Control is a central concern in the novel Like Water for Chocolate

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Control is a central concern in the novel “Like Water for Chocolate”, consider its impact

In Esquivel’s novel “Like Water for Chocolate”, Tita, the protagonist is forced to conform to her unconscionable De La Garza family tradition in which she has to stay unmarried and care for her flagitious mother until she dies. Subsequently her lover, Pedro Muzquiz agrees to marry Tita’s sister Rosaura as an attempt to stay close to her. In the novel, control is viewed as a central concern. The author generates this concern through Mama Elena’s control over her daughters, temperature, food, Tita’s rebellion and imagery. These ultimately impact the characters and the readers of the novel in both positive and negative ways.

Mama Elena has the most control over Tita because since she is the “youngest daughter”, (Esquivel, 14) she is forbidden to marry until her mother is dead. Thus, this devastates Tita throughout the novel because her fate as it were, is to be alone instead of being with her lover, Pedro. Mama Elena’s control over Tita affects her so much that even after she is dead, she still is controlling her. Though “Tita no longer had a mother... she couldn’t get ride of the feeling that any minute some awful punishment was going to descent on her from the great beyond” (178).  This emphasises how great the control Mama Elena had over Tita and how it impacted her making her paranoid. Mama Elena also reappears in the novel after her death as a ghost. Tita turned around and found “herself face to face with Mama Elena” (157). The reappearance of Mama Elena is important since it is an attempt to reassert the control she had over Tita throughout her life. This control over Tita is significant as it creates a sympathy for her from the reader and also impacts Tita emotionally which consequently causes Tita’s rebellion in the novel.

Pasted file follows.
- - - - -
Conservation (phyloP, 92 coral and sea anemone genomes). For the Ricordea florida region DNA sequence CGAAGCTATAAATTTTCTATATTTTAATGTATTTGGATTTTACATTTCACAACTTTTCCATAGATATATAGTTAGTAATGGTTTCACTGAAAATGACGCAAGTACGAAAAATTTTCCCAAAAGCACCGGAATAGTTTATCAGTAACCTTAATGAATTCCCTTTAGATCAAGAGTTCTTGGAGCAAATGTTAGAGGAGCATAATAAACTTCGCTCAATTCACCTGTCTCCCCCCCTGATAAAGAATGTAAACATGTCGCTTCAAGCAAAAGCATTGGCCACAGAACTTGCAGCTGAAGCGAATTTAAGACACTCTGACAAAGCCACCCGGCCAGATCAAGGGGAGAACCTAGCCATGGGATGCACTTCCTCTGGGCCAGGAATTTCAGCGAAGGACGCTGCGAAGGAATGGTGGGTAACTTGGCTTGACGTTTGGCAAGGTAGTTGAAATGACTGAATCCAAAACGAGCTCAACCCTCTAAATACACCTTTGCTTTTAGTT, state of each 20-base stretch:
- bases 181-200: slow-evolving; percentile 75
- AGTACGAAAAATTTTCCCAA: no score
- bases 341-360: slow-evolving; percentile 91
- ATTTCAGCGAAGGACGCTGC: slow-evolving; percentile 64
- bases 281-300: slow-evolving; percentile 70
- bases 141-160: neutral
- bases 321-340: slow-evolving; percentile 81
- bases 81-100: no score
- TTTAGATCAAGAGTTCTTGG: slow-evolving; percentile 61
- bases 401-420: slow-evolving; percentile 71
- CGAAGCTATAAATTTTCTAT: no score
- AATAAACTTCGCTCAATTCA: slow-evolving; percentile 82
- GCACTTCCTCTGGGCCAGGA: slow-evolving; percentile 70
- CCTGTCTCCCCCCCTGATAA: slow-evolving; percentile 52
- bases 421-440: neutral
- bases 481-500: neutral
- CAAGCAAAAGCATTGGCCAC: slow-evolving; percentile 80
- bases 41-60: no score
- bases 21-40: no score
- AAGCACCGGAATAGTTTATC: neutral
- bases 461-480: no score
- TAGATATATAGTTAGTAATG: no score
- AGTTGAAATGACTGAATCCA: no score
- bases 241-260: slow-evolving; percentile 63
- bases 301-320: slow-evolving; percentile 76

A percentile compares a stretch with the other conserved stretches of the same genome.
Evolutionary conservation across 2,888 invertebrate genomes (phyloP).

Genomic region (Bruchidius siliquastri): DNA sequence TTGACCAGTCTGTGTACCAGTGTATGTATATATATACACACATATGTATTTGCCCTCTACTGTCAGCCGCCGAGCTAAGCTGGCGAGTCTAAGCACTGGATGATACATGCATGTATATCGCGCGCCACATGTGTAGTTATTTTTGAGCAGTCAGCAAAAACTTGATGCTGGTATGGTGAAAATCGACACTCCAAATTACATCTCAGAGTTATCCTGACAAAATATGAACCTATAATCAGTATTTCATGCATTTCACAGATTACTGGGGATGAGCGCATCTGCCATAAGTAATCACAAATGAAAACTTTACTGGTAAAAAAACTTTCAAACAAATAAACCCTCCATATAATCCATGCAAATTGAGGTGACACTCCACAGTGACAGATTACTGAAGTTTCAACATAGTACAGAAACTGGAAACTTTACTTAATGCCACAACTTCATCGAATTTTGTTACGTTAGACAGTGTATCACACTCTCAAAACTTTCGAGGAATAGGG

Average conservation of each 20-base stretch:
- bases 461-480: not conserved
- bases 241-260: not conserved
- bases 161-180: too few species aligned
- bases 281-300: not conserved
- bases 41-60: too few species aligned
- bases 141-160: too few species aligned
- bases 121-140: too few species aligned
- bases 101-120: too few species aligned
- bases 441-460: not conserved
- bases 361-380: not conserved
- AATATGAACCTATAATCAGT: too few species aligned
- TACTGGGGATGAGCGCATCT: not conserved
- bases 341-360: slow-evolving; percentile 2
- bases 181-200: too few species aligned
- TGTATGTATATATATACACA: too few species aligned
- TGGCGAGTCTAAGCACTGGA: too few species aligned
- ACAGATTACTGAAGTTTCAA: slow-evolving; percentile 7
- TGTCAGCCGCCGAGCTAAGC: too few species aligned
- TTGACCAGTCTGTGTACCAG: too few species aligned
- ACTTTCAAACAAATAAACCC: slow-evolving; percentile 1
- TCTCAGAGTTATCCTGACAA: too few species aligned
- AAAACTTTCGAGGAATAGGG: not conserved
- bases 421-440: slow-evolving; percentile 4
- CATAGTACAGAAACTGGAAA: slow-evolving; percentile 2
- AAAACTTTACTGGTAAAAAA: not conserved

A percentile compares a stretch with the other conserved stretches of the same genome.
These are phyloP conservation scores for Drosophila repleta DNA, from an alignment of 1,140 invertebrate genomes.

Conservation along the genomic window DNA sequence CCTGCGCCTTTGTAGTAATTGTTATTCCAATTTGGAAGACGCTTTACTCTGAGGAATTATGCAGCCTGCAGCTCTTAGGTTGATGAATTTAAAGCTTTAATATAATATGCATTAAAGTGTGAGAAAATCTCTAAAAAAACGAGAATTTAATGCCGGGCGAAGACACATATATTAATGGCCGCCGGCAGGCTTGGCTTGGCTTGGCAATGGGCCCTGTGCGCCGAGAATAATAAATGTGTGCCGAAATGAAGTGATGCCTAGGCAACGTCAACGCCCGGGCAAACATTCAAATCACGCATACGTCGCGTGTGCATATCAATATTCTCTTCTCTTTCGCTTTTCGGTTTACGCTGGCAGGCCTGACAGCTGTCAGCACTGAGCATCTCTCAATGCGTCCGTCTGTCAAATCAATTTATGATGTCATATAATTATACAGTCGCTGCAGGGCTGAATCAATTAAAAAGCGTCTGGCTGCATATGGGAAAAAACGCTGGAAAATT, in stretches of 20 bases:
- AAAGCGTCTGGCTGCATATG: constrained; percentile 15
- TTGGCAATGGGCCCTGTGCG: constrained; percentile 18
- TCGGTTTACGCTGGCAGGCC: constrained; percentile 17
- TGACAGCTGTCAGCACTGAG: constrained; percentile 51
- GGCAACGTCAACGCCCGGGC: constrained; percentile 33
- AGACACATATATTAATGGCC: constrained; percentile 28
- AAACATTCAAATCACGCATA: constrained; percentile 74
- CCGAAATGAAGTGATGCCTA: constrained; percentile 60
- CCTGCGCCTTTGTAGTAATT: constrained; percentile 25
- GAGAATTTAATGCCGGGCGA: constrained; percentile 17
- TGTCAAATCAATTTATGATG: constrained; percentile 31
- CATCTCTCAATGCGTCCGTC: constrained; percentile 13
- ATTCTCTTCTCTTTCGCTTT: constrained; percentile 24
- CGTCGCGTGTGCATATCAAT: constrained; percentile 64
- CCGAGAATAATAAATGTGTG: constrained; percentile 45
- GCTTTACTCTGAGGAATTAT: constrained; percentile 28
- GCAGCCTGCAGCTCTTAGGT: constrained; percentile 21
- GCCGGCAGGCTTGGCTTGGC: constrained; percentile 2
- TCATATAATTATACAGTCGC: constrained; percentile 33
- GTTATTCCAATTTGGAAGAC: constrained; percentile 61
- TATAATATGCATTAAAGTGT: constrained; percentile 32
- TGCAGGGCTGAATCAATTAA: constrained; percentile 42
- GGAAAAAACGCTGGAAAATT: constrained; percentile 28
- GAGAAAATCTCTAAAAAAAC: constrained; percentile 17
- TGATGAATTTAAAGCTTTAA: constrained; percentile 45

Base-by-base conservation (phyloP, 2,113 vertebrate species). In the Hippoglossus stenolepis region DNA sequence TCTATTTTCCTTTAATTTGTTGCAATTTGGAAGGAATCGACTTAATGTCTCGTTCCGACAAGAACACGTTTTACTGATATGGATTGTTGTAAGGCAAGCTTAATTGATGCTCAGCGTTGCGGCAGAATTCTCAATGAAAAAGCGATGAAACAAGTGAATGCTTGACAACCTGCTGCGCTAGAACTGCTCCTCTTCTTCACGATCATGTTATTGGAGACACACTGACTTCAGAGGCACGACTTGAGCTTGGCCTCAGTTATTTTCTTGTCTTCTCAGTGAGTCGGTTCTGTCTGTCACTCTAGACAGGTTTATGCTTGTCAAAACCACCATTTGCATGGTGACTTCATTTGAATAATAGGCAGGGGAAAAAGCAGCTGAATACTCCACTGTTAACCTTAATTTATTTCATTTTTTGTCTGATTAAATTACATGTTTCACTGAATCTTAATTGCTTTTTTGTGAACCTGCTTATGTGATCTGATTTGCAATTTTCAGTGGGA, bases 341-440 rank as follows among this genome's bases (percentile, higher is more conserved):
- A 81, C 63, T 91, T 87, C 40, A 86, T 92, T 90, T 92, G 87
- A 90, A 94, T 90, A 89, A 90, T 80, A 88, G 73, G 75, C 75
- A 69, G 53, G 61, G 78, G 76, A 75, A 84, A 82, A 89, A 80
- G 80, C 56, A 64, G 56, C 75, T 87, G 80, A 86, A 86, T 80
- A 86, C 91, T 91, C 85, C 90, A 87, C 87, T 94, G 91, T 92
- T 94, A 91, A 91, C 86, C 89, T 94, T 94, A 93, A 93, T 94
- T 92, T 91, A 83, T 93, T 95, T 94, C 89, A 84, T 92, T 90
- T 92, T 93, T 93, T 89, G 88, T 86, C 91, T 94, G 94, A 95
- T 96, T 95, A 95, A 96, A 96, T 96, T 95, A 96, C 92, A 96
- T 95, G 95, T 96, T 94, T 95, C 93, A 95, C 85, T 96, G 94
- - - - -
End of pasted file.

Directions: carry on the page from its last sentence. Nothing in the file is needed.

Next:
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Tita’s rebellion is a critical moment in the Esquivel’s novel as it is the first time that she has done this directly to her mother. When Chencha informs Tita and Mama Elena about the death of Roberto, it provokes Tita to tell her that she is “sick of obeying” (89) her orders. Mama Elena responds by smashing her across the face with a wooden spoon and Tita accuses her, saying she “killed Roberto” (89). Through these quotes, Esquivel exposes the strength of Tita as she has refused to conform to her mother’s rules, and has broken the control that Mama ...

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